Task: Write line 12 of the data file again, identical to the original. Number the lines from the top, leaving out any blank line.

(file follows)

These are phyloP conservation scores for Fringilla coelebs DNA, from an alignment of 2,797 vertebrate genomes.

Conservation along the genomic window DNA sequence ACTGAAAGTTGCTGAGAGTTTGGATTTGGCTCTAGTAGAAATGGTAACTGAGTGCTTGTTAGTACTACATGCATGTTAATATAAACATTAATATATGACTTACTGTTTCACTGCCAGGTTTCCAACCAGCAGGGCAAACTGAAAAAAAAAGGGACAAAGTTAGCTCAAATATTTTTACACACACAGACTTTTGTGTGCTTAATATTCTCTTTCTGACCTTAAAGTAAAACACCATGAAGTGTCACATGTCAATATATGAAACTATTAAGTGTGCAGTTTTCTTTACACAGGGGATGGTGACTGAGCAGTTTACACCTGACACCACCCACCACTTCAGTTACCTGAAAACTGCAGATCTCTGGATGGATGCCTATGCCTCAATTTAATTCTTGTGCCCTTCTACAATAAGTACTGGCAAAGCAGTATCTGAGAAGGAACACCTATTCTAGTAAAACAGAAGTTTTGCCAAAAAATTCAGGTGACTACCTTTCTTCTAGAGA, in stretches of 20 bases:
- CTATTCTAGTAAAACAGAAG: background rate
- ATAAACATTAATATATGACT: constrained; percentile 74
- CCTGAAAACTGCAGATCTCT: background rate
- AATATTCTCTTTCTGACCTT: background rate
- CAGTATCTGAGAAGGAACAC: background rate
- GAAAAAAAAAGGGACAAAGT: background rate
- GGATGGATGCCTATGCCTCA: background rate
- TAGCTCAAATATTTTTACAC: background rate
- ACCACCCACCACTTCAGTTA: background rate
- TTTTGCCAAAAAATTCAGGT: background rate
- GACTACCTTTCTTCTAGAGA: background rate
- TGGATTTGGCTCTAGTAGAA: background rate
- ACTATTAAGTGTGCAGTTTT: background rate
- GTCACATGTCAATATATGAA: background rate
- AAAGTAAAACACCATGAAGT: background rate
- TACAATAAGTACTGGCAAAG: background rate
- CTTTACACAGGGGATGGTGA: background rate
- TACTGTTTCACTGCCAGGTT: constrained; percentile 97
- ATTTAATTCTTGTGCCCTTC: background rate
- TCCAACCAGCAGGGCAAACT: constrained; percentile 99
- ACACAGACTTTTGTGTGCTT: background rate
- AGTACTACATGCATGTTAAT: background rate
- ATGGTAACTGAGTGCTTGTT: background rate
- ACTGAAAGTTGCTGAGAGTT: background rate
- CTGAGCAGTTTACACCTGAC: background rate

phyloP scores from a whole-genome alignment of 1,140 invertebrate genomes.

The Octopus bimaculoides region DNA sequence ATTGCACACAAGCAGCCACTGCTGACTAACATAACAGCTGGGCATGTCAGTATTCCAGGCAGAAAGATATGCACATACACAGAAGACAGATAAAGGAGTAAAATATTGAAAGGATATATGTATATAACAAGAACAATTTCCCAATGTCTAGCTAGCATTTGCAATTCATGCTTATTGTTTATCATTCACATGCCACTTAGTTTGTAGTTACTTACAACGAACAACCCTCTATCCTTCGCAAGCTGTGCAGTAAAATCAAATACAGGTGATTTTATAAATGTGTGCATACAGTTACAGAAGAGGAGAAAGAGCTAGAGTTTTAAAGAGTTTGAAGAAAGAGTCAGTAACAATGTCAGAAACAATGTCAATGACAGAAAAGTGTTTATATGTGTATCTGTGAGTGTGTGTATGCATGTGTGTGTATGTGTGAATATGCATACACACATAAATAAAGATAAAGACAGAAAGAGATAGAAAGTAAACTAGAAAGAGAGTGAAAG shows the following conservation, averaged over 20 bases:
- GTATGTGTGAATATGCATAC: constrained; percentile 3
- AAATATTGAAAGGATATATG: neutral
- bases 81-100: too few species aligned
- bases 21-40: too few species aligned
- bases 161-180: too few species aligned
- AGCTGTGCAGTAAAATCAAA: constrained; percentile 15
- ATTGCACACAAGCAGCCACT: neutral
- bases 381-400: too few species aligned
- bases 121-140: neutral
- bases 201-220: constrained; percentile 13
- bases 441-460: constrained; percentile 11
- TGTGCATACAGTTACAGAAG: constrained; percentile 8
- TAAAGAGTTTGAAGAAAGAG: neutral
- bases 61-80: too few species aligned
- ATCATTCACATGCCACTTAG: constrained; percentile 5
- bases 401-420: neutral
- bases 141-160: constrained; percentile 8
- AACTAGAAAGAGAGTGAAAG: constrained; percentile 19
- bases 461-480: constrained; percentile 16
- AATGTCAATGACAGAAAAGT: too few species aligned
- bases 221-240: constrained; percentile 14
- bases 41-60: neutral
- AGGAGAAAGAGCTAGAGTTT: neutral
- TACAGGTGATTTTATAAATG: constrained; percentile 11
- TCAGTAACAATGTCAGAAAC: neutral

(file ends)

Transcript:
- TTTTGCCAAAAAATTCAGGT: background rate